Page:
Letting Diver Ducks Work

Letting Diver Ducks Work

Tune in as Jon from the Just Hunt Club covers tips on decoying diver ducks on big water!



We're just wrapping up a successful redhead hunt on the big water. I wanted to take a second and just go over a tip for maybe guys that are getting into big water hunting or diver hunting.

The way these ducks decoy is a little different than a mallard or a puddle duck that's coming in from high.

It's really tempting to watch those ducks come in and a lot of times they're going to skirt the edge of your decoys first. Those are shots that are usually, 30-35 yards and you can definitely kill them doing that.

A couple downfalls to that: One, you got a better chance of probably shooting more than one duck in a shot.

Two, you got a better chance of crippling ducks, which when you're anchored with a boat, depending on your setup, can be a lot of work chasing them down and putting the finishing shots on it.

What we like to do and has worked really well for us in the past—and even today—is to let them make that swing.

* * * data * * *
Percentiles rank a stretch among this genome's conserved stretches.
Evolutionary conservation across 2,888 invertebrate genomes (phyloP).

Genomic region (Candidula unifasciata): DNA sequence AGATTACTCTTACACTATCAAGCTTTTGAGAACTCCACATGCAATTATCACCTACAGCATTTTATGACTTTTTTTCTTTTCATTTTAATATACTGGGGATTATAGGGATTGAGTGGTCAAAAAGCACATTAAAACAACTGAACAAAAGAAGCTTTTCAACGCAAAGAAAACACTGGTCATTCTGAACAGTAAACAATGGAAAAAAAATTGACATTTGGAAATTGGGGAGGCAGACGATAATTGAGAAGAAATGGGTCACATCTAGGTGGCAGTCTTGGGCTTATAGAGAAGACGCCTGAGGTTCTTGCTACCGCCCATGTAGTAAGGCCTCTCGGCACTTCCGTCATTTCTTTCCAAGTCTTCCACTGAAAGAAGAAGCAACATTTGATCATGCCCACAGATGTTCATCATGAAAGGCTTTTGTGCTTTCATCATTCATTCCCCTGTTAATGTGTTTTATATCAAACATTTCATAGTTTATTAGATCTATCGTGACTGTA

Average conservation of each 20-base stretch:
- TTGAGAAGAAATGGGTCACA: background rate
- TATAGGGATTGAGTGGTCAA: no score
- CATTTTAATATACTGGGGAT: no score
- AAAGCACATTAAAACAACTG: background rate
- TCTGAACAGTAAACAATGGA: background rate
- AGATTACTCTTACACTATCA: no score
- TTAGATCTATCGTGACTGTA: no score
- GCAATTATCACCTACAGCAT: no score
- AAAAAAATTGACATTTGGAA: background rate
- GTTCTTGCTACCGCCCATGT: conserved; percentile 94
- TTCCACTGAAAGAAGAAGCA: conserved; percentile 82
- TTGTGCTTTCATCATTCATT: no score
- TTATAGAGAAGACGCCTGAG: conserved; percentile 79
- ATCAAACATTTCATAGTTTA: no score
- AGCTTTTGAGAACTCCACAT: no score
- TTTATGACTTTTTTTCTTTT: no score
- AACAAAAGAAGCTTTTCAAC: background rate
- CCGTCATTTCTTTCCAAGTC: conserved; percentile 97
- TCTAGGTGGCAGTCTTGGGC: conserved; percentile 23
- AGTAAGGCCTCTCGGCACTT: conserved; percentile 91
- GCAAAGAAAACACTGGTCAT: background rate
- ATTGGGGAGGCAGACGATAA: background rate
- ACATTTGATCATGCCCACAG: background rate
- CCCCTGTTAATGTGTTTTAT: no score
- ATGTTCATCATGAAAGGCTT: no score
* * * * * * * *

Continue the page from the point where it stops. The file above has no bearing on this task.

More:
It's really easy to want to shoot them on that first pass-through, but a lot of times with these divers will do is they'll skirt you on the first time, make a hook and then come in feet down all parallel right to you if your spread set up right.

You may lose some flocks, don't get me wrong. But crippling ducks is not the main goal and it's really nice to shoot them feet-down in decoys and just be able to watch them do that.

New diver hunters, guys that are getting into it, or just somebody that's looking for some tips, let them skirt the decoys first and then let them finish right in the hole. A lot of times they'll make that big loop and bury right into your boat blind.


About the Author

Just Hunt Club

Just Hunt Club is a team of highly motivated Northeastern hunters that chase game and fish in a diverse and often overlooked region of the country. They have learned to adapt and be successful on mostly public access lands in extremely challenging circumstances. Whether chasing ducks, bucks, turkeys, or fish, these outdoorsmen demonstrate how to use extremely effective tactics to be successful while also showing the rich outdoor tradition and culture of the North-Eastern states.
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